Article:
In August 2017, the Honourable Supreme Court of India, in its ruling, declared the Right to Privacy as a Fundamental Right endorsed by the Constitution of India. The nine-judge bench of the Supreme Court unanimously ruled that the Right to Privacy is a Fundamental Right guaranteed by the Constitution, with former Attorney General Soli Sorabjee adding that, “Privacy is not explicitly laid out in the constitution. But that does not mean the right does not exist as it has been deduced from the constitution”.
The judgment was ruled in favor after a long process whereby there happened to be two previous attempts at deciphering the state of the Right to Privacy which was ruled over against by the two previous benches of the Supreme Court. The current judgment on the state of the Right to Privacy is a result of a petition filed by a former High Court judge in 2012. The petition was primarily filed to check for the legitimacy of the Aadhar scheme as had been put forth by the Government of India. The petitioner had argued that providing biometric data such as iris scans and fingerprints were not legitimate and not binding on the population. The result of the verdict is certainly a positive step in the direction as demanded by the petition; however, the current government refuses to accept the judgment as a loss and rather steadfastly adheres to the idea that all fundamental rights come with their boundaries.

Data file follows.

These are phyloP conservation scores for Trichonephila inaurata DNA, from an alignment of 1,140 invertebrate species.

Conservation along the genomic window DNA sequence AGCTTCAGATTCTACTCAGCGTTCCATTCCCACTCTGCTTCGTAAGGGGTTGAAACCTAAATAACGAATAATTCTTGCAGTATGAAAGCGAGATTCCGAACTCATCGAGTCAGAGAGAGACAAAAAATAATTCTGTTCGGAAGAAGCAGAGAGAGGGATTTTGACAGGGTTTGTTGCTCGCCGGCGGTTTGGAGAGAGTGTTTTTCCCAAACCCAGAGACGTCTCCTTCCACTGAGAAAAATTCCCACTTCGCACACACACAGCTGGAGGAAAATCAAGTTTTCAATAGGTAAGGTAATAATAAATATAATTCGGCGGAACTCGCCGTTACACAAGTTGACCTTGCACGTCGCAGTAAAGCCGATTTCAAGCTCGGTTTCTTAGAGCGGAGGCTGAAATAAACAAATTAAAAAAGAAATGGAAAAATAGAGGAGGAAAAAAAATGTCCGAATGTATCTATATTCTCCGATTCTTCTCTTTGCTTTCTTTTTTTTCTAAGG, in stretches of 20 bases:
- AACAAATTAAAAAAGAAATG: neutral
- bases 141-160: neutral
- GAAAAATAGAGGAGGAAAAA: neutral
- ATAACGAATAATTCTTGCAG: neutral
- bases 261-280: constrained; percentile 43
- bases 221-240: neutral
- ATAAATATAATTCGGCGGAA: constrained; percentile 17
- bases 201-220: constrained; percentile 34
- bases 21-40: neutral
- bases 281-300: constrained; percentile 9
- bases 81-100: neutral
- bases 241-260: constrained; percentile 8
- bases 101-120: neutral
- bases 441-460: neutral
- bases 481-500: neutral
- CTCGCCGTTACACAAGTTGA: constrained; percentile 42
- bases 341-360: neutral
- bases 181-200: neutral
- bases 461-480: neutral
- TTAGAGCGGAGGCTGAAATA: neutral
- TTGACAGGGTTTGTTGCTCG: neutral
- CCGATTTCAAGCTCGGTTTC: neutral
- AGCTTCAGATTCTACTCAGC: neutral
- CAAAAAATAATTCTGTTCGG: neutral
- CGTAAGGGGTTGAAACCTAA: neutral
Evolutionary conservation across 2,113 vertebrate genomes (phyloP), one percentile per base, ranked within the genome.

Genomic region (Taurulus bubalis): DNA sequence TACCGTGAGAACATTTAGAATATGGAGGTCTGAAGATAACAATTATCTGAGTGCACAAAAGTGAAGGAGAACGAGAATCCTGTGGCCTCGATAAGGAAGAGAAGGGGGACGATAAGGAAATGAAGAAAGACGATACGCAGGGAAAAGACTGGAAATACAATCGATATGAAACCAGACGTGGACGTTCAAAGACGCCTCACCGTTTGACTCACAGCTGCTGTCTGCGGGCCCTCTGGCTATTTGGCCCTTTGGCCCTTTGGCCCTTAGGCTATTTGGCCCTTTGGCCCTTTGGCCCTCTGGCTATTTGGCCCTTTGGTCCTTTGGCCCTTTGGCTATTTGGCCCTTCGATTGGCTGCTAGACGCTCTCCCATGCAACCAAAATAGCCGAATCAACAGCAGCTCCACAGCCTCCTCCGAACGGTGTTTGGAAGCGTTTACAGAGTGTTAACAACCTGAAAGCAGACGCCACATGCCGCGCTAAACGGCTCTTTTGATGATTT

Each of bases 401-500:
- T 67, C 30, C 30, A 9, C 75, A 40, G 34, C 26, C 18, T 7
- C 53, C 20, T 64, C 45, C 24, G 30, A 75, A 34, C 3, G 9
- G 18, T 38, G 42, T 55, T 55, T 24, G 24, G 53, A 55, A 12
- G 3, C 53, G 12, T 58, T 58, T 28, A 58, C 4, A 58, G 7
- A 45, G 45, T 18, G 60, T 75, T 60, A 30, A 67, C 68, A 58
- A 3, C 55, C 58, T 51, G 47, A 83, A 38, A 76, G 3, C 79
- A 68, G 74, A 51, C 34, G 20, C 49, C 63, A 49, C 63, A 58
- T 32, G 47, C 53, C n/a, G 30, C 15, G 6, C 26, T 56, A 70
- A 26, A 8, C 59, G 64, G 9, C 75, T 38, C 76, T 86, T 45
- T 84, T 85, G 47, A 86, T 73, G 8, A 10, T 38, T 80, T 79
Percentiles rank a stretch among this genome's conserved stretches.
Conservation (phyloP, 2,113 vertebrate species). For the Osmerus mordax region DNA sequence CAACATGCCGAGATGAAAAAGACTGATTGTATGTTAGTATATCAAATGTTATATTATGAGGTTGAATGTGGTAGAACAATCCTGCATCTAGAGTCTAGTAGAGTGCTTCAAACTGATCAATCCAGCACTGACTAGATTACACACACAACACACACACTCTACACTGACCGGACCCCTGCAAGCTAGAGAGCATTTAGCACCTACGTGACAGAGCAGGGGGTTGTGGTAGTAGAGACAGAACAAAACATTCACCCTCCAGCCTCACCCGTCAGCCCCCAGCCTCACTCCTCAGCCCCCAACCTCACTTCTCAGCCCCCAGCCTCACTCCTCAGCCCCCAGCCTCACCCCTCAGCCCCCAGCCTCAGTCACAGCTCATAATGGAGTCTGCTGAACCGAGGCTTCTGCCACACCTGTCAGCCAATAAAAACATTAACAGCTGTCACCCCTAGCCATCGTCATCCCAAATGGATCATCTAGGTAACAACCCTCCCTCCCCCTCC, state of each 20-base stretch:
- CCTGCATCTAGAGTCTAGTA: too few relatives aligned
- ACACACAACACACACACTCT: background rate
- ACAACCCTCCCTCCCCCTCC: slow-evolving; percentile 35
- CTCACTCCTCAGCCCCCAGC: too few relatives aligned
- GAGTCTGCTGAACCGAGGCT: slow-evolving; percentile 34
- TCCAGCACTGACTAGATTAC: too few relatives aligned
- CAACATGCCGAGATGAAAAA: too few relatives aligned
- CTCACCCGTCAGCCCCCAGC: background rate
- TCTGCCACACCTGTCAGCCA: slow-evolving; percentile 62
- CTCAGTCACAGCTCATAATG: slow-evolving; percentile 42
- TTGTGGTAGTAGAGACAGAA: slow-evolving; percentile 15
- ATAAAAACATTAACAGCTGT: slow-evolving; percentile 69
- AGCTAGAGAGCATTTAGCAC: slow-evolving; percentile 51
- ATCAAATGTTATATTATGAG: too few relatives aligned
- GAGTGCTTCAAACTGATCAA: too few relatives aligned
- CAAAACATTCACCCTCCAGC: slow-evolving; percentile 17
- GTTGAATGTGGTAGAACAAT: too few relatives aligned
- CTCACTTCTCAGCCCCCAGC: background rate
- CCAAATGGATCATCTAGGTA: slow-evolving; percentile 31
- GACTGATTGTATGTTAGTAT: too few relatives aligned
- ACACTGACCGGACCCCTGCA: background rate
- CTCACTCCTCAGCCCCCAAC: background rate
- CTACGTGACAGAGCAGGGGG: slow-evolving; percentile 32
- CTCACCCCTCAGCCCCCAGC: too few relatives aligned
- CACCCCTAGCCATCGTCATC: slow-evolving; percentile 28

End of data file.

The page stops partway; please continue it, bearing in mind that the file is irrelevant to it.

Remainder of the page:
A spokesperson of the ruling party suggested that the Supreme Court ruling only stood for the fact that the right to privacy was a constitutional right. Nowhere in the Supreme Court judgment was the Aadhar explicitly mentioned to be illegal. While this may be partially true, the government will surely feel the pressure that has been building on them since it has widely implemented the inclusion of the Aadhar in multiple places, from bank accounts to LPG gas subsidy. However, as few people suggest this is only a minor part of the huge significance of this Court ruling.
Wide sections of society have also welcomed this ruling as the first step to repealing the archaic Section 377 of the Indian Penal Code. Section 377 of the IPC criminalizes “unnatural sexual activity”, which is almost sinful for the country to have in its penal code in the modern 21st century. Some LGBTQ activists feel that the right to privacy indirectly accords privacy to every individual about his or her sexual orientation. They feel that this will take away power from the government to criminalize sexual activity between homosexual individuals. However, the whole community understands that we still have a long way to go before we can do away with Section 377.
Looking at the other side of the judgment it is still unclear about the boundaries of the right to privacy. Along with the right to privacy, the Right to Information, or RTI as it is popularly known is also a fundamental right. How far is privacy guaranteed to an individual or organization and how much it will come into conflict in the RTI is still an issue to be resolved. This caveat in the judgment is what is being actively taken up by people speaking for the ruling party. They say since the boundaries have not been defined the right to privacy needs to come under review.
Could this judgment make us a better society or will it breed contemptuous evils such as corruption? Only time can tell if this judgment stands out to be a landmark judgment in Indian history.
By Mainak Mandal